A bit of travel, sustainability, crème brûlée - that sort of thing.


Go ahead and misinterpret me:

By on February 4, 2014

The evolutionary mechanism that has created us is both random and selective.

Random mutations occur, everything is mixed up during sexual reproduction, and the best changes, the successful changes, are the ones that are kept. The changes are tiny, usually not noticeable, but over enough time, enough generations, everything changes – everything gets better.

But biology isn’t the only place that mistakes are a good thing. They serve the same function in language.

When I communicate, I know what I want to say. I may do my best to say it, but the words have a slightly different meaning for me than they do for you. We mean to say one thing, and for the most part are understood (language is very practical) but in tiny ways we are misinterpreted. The subtle differences in the meaning of words for each of us, the emotional triggers, produce imperfect communication. Whenever we communicate, the transaction is imperfect – there are mistakes. We are misunderstood .

Like in genetics, some misunderstandings are catastrophic. The mistakes can be so great that nothing works. In such cases, the embryo dies, or the conversation is abandoned. But tiny errors can be a good thing. Many tiny mistakes, over a long time, are the driving force that allows natural selection to work. They are the inspiration for change, growth, improvement.

It is the same with communication. Mistakes can go unnoticed, be irrelevant, merely annoying, or sometimes serious.
But sometimes those mistakes lead to a new thought – a thought that neither mind alone was capable of producing. Sometimes, by sheer chance, misunderstandings produce huge leaps in progress.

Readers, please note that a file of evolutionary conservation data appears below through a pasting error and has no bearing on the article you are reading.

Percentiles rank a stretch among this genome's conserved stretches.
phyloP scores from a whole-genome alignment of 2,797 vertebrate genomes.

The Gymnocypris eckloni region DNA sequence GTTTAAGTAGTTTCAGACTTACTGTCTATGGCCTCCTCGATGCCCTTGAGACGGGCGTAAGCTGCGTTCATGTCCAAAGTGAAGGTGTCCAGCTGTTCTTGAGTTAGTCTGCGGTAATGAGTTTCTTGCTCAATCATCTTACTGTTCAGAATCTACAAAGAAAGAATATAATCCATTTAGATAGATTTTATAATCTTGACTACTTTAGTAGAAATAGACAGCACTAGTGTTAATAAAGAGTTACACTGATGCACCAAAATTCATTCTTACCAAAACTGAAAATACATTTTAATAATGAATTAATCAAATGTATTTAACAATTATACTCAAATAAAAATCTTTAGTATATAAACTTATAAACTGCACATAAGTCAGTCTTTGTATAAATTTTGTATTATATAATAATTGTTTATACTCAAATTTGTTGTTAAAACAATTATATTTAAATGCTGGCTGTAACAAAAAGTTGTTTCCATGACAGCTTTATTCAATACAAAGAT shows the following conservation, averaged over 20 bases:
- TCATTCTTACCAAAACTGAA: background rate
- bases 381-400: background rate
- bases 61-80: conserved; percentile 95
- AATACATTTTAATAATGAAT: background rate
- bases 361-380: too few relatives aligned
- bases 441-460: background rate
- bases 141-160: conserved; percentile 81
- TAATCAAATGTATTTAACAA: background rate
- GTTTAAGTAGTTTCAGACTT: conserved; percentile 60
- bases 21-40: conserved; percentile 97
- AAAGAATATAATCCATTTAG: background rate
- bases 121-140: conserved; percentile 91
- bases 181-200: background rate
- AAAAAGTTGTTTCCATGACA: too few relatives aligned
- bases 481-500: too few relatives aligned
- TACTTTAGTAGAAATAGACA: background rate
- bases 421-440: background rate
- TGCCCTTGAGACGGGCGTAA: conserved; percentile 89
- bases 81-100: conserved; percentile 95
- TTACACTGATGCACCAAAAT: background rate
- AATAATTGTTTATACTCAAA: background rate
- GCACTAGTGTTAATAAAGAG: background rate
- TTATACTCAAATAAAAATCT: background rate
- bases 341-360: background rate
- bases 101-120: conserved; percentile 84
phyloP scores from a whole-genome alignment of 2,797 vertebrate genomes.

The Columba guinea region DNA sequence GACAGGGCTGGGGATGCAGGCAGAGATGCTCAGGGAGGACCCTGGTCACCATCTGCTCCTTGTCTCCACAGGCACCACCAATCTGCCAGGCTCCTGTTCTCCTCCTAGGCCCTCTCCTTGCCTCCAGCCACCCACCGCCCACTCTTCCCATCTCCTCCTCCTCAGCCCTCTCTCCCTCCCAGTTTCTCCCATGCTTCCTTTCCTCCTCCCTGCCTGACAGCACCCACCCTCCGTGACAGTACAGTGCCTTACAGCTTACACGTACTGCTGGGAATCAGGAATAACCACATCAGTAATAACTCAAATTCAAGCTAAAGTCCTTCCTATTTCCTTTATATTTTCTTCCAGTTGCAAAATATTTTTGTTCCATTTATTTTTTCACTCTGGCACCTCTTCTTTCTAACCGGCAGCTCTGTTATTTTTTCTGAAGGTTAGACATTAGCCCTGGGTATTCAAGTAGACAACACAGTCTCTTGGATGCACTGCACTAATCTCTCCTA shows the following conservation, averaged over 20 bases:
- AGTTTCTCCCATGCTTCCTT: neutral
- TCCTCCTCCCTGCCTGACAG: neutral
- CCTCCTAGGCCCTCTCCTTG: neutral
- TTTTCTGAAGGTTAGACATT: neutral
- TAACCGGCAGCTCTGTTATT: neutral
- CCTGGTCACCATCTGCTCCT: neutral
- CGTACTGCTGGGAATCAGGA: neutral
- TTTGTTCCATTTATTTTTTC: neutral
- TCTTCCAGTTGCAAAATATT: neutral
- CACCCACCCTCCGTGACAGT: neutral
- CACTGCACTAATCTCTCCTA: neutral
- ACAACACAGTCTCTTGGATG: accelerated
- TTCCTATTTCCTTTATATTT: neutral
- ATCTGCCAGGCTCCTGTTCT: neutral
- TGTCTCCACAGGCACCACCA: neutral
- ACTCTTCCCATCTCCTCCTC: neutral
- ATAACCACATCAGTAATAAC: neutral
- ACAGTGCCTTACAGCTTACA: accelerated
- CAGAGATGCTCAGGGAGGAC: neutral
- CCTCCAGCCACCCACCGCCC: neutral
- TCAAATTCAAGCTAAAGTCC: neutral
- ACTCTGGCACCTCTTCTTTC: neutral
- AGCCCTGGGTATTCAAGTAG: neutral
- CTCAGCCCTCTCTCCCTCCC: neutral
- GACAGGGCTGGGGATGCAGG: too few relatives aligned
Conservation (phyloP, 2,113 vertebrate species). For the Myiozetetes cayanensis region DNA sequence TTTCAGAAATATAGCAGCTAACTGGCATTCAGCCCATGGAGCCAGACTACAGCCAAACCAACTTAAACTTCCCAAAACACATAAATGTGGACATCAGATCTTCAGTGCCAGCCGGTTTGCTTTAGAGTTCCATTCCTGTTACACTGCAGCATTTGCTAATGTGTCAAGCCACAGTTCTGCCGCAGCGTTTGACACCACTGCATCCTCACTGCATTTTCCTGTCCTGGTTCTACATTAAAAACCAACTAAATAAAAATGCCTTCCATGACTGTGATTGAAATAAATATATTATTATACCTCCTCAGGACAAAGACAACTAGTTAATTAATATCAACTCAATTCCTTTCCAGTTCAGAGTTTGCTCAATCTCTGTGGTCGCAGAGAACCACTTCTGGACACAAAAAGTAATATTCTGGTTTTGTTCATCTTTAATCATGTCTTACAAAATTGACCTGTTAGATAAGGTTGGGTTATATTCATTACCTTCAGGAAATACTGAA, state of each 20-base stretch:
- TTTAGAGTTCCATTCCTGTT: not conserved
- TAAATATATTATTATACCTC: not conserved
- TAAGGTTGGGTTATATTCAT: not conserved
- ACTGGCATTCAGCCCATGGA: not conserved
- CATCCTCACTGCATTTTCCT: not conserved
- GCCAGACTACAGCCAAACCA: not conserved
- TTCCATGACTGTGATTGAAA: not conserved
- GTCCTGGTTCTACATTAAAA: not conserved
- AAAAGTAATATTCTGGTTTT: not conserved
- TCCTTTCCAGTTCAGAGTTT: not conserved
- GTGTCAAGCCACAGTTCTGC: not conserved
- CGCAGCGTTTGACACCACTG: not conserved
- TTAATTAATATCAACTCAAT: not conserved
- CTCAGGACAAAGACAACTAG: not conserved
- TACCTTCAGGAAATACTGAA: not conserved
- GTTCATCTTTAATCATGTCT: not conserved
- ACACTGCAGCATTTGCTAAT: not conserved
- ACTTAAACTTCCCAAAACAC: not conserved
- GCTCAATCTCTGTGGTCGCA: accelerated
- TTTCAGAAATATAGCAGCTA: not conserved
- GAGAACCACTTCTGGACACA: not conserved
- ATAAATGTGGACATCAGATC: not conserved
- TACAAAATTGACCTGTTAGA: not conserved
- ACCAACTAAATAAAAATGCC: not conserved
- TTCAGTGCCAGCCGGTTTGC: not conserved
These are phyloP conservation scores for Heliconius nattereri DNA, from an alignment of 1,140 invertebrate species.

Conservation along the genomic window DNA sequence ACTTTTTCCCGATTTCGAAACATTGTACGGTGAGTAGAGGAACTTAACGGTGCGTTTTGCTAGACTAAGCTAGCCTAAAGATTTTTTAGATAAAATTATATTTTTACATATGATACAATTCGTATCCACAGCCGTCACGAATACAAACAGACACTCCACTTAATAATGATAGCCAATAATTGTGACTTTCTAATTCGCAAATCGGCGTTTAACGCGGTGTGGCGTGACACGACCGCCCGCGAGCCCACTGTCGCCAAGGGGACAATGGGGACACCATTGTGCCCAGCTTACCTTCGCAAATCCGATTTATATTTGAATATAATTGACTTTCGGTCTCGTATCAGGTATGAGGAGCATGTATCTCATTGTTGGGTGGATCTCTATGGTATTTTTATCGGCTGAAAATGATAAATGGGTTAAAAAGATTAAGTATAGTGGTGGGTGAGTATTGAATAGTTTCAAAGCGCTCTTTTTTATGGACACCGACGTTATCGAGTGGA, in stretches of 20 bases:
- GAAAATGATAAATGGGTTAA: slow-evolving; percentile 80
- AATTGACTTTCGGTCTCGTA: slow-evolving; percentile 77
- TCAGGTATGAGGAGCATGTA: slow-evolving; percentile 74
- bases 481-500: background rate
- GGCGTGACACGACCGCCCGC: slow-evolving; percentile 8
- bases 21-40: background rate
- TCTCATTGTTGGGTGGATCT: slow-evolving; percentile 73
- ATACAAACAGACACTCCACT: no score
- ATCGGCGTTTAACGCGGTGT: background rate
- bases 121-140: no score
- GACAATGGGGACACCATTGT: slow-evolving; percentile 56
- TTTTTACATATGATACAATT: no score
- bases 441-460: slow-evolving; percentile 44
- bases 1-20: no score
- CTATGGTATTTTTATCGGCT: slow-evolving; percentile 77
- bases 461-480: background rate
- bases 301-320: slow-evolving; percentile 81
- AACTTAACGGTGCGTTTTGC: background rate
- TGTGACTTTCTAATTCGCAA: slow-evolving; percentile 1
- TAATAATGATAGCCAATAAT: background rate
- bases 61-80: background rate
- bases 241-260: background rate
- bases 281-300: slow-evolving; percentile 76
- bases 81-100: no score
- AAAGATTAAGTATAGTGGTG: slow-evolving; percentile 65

It seems to me that misunderstandings, mistakes in communication, are the driving force behind the evolution of thought.

On our own, we are limited. We cannot perceive the world. Our perspectives limit us. No matter how hard we try, we will never find enlightenment by thinking about it.
But we are not alone. We communicate. For too long I have defined communication by its imperfection, without thinking through quite what that means.
I can never fully understand you, no matter how long I listen. But I can understand even more than you mean, if I listen well.
When we communicate, especially when we misunderstand each other, we give ourselves a chance to know more than we can produce alone.

By sharing our thoughts we free them, to evolve and improve through so many misunderstandings and misinterpretations that with enough time they can become anything. 

A thought in one’s mind is to a thought shared
what protozoa is to humanity.

Posted in: Ideas


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